Okay, let me just lay it on the line here — my favorite decade is and was the 80s. Pink legwarmers and parachute pants may be a bit dated now, but there’s a kind of zeitgeist about that time that really resonates with me. There are so many things we had in the 80s that seem sadly extinct today, or at least not nearly as rad as back then.
Like what, you ask? Well, as it happens, I’ve put together a short list of things I miss most about those days. Funny how that works, eh?
1.) Street Toughs
Bonnie Tyler asks, “Where have all the good men gone, and where all the gods? Where’s the streetwise Hercules to fight the rising odds?” That’s an excellent question, Bonnie. I sense a distinct lack of street toughs these days, too. It seemed like in the 80s that the bandana-clad denizens of the streets were the coolest, most loyal people you could ever hope to meet. Sure, you might have to demonstrate your street cred or ‘heart’ to them with an impromptu dance-off, or blistering guitar solo, but once you were in good with them, you had nothing to fear. Luckiest were those street toughs who managed to impress the even rarer street goddess, who had short black hair, wore fingerless gloves, and either a suit jacket with padded shoulders and the sleeves rolled up or lots of really bright eye shadow (maybe both).
2.) Uber-Quotable Movies
The 80s were replete with dialogue that was either so incredibly memorable or so over-the-top ridiculous that it left an impression long after seeing it in the theatre or watching it on VHS. These are the movies that work their way into your everyday lexicon, the ones you find yourself reciting without even realizing it. While movies before and after this time still have plenty of pithy one-liners, the 80s seems (to me, at least) to have the greatest concentration of movies with start-to-finish quotability. Here are my favorite examples:
Big Trouble in Little China, Ghostbusters, Top Gun, Bill & Ted’s Excellent Adventure, Ferris Bueller’s Day Off, The Princess Bride, E.T: The Extra Terrestrial., Airplane!, Back to the Future, Aliens, Terminator, Empire Strikes Back, Labyrinth, The Lost Boys, Say Anything, ¡Three Amigos!, Clue, Spaceballs, Star Trek II: The Wrath of Khan, The Goonies, Dirty Dancing, Adventures in Babysitting, Legend, The Breakfast Club, Bladerunner…and on…and on…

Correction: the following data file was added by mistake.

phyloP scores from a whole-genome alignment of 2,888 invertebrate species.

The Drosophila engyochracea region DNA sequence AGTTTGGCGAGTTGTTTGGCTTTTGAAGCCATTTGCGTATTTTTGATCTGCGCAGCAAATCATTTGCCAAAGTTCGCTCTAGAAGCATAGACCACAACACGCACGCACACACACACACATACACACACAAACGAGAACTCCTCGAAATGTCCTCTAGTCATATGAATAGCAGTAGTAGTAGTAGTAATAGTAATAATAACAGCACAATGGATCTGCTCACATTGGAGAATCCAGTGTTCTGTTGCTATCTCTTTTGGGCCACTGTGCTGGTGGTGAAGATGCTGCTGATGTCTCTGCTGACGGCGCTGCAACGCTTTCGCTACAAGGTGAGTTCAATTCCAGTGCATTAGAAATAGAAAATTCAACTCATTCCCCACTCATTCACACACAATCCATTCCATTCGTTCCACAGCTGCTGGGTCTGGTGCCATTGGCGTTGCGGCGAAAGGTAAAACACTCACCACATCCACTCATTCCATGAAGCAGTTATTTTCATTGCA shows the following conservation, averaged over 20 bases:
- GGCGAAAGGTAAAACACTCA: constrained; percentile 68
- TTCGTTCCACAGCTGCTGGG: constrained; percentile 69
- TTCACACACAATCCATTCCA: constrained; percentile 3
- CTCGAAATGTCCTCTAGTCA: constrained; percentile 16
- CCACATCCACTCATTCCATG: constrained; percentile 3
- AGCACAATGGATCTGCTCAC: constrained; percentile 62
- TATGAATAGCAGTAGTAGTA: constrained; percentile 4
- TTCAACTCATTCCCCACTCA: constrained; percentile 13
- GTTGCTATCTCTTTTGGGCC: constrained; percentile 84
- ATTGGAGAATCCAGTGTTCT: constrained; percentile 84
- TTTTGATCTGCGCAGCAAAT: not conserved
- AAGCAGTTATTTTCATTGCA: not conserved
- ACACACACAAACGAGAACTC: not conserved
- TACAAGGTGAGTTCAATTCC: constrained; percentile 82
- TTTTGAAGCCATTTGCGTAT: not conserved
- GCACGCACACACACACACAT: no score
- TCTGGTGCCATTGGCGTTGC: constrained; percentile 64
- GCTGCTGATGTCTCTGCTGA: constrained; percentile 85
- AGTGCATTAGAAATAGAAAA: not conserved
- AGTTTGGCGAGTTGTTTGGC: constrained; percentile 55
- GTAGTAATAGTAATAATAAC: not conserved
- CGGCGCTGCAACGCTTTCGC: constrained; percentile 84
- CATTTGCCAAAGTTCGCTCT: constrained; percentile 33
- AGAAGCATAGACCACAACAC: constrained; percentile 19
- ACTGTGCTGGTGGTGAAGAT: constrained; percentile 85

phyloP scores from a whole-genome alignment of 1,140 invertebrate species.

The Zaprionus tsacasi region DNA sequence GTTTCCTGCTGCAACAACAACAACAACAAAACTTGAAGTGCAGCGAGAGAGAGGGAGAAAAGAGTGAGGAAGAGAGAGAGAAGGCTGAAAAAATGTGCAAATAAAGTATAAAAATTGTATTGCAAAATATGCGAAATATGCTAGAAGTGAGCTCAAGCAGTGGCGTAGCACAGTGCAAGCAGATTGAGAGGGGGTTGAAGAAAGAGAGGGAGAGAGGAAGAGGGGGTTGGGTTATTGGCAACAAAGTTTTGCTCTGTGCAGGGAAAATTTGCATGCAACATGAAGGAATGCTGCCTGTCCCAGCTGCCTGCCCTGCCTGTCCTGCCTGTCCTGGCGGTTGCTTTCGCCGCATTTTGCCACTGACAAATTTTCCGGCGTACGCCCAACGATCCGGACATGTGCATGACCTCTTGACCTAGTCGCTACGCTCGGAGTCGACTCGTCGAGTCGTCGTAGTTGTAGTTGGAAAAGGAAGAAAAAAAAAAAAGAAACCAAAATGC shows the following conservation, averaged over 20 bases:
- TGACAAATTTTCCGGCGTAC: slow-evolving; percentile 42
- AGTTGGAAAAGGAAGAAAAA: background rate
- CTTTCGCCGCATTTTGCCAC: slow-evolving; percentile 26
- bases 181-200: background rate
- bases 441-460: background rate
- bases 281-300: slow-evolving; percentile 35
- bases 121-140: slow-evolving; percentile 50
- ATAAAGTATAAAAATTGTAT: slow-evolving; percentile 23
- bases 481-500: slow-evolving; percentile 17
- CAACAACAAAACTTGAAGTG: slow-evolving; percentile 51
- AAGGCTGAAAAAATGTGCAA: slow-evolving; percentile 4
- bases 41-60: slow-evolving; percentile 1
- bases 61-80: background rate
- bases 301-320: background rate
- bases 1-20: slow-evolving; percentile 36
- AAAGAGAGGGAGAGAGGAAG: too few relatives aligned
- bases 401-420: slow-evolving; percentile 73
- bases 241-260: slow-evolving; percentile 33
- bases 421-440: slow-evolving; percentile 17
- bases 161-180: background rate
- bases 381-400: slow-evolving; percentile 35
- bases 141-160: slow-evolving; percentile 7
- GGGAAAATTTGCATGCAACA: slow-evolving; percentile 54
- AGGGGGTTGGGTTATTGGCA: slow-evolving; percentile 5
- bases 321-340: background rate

3.) Toy/Cartoon Tie-Ins
In this author’s humble opinion, this was the single greatest decade for toys, especially those that had a strategically timed 30-minute commercial playing either before school or just after it. Voltron, Thundercats, Silverhawks, M.A.S.K., Masters of the Universe, Visionaries, G.I. Joe and, of course, my favorite…The Transformers. These were the cartoons that were the stuff of modern morality plays, teaching us to do what was right, be true to ourselves, and stay in school. They certainly weren’t a ploy to get us to buy more toys, no siree! I mean, if some of the most beloved characters from my childhood were just part of a massive marketing machine to move colored pieces of plastic off the shelves of the local Kmart, that would just be…sad.
4.) Mall Arcades
Arcades in the mall these days are total weak sauce. They might have a DDR knock-off, a multi-player racing game, and perhaps that rip-off toy grabber thingie — a far cry from the legendary arcades of yore. As a kid, the local Red Baron Arcade (Later Aladdin’s Castle and Tilt) was the place to go. The air was filled with a cacophony of overlapping, now-familiar video game sounds from Pac-Man, Tron, Galaga, Donkey Kong, Sinistar, Dragon’s Lair and the like. The colorful cabinets and 8-bit graphics were mesmerizing to my young mind. It all came together to create an atmosphere of fun the likes of which I have not seen since. To this day, building an 80s-style arcade is one of my dreams. Should I ever gain the means to do so, it will be Flynn’s Arcade all over again. Oh yeah…
5.) British New Wave
This was the time of the ‘Second British Invasion.’ Where The Beatles, The Rolling Stones, The Who, and The Moody Blues had crossed the pond in the 60s, the 80s were undeniably the time of Duran Duran, Depeche Mode, The Cure, The Petshop Boys, Tears For Fears, Dead or Alive, Howard Jones, A Flock of Seagulls, The Human League, and so many more. If you could mix a pop beat with some synth keyboard effects, and then have a male singer with an English accent sing over the top of it, you were golden. Even though it can be hard to differentiate Level 42 from the Thompson Twins at times, there was just something about those bands that seemed to capture the fresh, optimistic spirit of the 80s. There were a few hold-out bands who took this sound into the early 90s (Cause and Effect comes to mind), but the fire of this genre largely died out with the decade itself.
Man, I miss the 80s more than I realized. *Sniff, sniff.*
I really could use a hug right now…or maybe I just need to go play The Legend of Zelda again.